It came the hard way as an afternoon with temperatures reaching 102 degrees at the stadium gave way to a battle that left both teams spent. In the fourth quarter, Knight, who had been harassed all night, finally had time to maneuver against the Spartans’ exhausted defense.
“I was fighting for my life,” Curtis said afterward, his shoulder still popping in and out. “I’m glad he missed that extra point. We should have never gone into overtime.”
It went into overtime because Boggs recovered his onside kick with 1:45 to play, leading to Knight’s 16-yard TD run and Boggs’ tying kick with 10 seconds left in regulation.
“The onside kick was my fault,” Kelly said. “I was aggravated with myself for not covering those situations with my guys.”
Saraland started sluggishly and trailed 7-6 at halftime, managing Singleton’s field goals of 34 and 25 yards.
“(Lipscomb) plays really good in the box and their defensive front made running tough,” Kelly said.
The Spartans’ defense was likewise in control but allowed a 69-yard TD dump and run from Knight to Micah Burton against a fierce pass rush.
It looked even worse for Saraland early in the third quarter when Lacey tried to force a pass to Williams, who was out of bounds, and was intercepted by four-star cornerback Kaleb Beasley, who returned it 25 yards for a 14-6 lead.
“It was an ugly throw,” Lacey said. “I should have thrown it away.”
But after the interception, he kept his composure and, following a pooch kick that gave the Spartans the ball at the Mustangs’ 42, Lacey completed a 21-yard throw to C.D. Gill on a crucial third-and-13 and scored on a 2-yard run moments later.
On the next series, Williams finally slung Beasley off him after collecting an out rip from Lacey and raced 50 yards to give Saraland its first lead at 18-14 late in the third quarter.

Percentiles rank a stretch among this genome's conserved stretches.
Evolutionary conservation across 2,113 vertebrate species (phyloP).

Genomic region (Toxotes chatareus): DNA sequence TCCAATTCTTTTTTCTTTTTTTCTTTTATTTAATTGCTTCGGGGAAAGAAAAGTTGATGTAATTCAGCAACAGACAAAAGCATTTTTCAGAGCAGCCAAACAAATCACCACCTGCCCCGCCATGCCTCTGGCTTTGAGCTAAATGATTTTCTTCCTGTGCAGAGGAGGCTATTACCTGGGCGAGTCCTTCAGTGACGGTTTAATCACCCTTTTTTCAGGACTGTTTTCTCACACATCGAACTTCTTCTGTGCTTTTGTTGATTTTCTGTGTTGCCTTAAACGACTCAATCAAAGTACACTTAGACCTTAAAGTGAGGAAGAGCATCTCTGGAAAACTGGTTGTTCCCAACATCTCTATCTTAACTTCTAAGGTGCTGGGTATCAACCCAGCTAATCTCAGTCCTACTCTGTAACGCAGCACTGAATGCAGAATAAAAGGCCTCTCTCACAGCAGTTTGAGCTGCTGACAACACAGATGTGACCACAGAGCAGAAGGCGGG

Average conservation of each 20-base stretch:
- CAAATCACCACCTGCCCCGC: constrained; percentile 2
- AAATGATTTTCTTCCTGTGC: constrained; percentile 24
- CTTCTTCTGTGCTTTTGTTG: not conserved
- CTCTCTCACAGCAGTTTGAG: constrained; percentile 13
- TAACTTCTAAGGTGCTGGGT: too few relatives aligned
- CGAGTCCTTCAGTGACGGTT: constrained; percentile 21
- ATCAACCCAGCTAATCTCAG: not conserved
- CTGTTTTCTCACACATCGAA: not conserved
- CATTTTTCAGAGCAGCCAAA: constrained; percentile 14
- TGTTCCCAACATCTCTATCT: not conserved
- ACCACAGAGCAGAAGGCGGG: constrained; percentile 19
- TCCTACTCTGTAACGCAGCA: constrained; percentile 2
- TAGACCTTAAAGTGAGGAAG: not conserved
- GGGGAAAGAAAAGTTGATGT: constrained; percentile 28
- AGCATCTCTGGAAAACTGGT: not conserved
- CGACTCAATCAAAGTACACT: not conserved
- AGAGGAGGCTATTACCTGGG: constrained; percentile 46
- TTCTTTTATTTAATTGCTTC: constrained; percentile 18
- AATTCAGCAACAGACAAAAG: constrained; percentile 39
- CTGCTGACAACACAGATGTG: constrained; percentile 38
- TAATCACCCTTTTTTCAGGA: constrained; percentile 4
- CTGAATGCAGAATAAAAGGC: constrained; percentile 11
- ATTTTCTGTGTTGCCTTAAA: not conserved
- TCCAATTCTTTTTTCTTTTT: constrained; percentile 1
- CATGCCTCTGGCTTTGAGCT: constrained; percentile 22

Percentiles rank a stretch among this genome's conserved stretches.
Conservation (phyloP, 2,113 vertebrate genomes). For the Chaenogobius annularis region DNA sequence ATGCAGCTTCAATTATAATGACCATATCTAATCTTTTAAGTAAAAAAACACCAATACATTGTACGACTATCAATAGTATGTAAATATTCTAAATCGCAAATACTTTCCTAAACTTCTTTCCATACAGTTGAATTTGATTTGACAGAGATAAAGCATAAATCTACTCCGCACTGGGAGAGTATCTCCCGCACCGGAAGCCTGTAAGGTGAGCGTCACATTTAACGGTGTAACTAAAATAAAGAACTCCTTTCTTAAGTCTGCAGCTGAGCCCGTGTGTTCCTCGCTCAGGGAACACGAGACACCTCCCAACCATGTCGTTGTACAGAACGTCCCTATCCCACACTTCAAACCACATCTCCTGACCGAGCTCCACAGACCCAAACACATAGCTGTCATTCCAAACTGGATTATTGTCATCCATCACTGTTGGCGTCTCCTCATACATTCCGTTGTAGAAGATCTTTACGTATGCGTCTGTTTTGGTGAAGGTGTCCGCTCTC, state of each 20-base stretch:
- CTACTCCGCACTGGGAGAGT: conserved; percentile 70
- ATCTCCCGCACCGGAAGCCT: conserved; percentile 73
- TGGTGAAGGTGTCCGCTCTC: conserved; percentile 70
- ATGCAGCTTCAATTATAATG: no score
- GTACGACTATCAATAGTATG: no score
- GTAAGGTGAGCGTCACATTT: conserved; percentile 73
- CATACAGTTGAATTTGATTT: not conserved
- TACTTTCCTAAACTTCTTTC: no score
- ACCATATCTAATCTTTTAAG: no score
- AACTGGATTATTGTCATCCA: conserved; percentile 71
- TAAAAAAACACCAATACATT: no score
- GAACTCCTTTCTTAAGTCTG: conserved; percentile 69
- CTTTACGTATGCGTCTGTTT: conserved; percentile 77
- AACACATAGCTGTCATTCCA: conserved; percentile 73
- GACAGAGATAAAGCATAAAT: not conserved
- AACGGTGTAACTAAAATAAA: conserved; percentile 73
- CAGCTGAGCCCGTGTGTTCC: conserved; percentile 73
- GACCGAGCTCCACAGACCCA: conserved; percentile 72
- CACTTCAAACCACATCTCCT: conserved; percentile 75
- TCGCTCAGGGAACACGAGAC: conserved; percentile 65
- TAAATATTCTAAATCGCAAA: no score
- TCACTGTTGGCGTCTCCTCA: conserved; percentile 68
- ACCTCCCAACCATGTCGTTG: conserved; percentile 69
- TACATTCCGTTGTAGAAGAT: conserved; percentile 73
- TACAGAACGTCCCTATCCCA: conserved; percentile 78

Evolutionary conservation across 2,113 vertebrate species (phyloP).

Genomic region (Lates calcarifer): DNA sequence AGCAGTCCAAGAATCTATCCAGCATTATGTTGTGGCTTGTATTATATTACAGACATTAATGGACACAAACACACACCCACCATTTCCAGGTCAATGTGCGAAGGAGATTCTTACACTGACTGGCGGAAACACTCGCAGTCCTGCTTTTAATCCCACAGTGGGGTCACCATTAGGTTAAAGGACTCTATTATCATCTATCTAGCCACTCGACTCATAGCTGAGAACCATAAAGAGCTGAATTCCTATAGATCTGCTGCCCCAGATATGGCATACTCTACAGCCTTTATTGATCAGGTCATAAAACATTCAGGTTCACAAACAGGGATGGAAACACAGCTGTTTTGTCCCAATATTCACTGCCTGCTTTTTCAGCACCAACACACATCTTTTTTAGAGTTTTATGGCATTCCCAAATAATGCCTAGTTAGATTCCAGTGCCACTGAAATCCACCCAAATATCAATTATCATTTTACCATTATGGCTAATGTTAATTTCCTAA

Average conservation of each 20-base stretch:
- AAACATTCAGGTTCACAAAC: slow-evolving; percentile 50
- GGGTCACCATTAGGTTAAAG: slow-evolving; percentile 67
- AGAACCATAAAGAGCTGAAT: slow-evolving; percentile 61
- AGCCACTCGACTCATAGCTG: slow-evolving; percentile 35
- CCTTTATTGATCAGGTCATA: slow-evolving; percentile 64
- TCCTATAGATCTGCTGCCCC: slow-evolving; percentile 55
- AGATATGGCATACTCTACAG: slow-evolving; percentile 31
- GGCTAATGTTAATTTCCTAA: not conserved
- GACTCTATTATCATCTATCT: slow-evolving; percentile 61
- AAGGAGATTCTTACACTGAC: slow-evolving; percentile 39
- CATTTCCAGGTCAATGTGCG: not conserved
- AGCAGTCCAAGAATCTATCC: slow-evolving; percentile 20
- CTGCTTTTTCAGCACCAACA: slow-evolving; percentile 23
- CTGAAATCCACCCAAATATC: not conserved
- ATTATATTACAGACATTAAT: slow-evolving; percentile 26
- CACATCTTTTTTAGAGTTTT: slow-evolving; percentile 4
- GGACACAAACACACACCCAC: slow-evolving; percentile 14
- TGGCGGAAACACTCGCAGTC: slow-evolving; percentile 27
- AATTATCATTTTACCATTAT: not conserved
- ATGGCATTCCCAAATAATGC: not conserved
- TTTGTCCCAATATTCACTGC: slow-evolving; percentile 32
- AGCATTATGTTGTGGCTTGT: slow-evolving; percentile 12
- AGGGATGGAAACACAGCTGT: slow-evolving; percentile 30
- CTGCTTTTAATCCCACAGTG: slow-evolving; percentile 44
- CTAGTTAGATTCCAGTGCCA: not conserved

“They kept everything in front of them and did a good job,” said Williams, who had six catches for 92 yards. “But (Beasley) had been biting on that hitch all game. That’s what great players do and he had the confidence to do it. I told K.J. he was going to shoot down there on that hitch and to throw it to me. I was already spinning out when he threw it. Then it was time to break some ankles. They had us on our heels and it hurt them. We just stepped up.”
The lead grew to 24-14 late in the fourth quarter after Lipscomb drove from its 13 to the Spartans’ 13, where the 6-5 Knight tried a fourth-and-2 sneak but couldn’t get low enough, stretching the ball high over the pile and getting it swatted away. Curtis grabbed it and went 78 yards for the touchdown.
“We knew from watching film when they lined up heavy that it would be a sneak,” Curtis said. “I contained the edge and saw the football pop out and scooped it up and ran.”
But the Mustangs drove 57 yards in 16 plays for Boggs’ 29-yard field goal with 1:45 to go, then converted the onside kick to tie the game.
Knight was 12-of-35 passing for 182 yards and ran for 67 yards on 12 carries but wasn’t effective until the fourth quarter.
“I was proud of our defense and how they competed,” Kelly said. “They kept making play after play when we needed it. I saw it in the spring against our offense. They played their tails off tonight. How many times last year did we win a defensive game? That’s what I’m most encouraged about.”
Lacey was encouraged by a victory over a nationally ranked opponent when Saraland didn’t have its best stuff.
“It was a hard game,” Lacey said. “We proved we should be ranked in the top 25. We started off slow but showed flashes of what we can do. We’re going to learn from this.”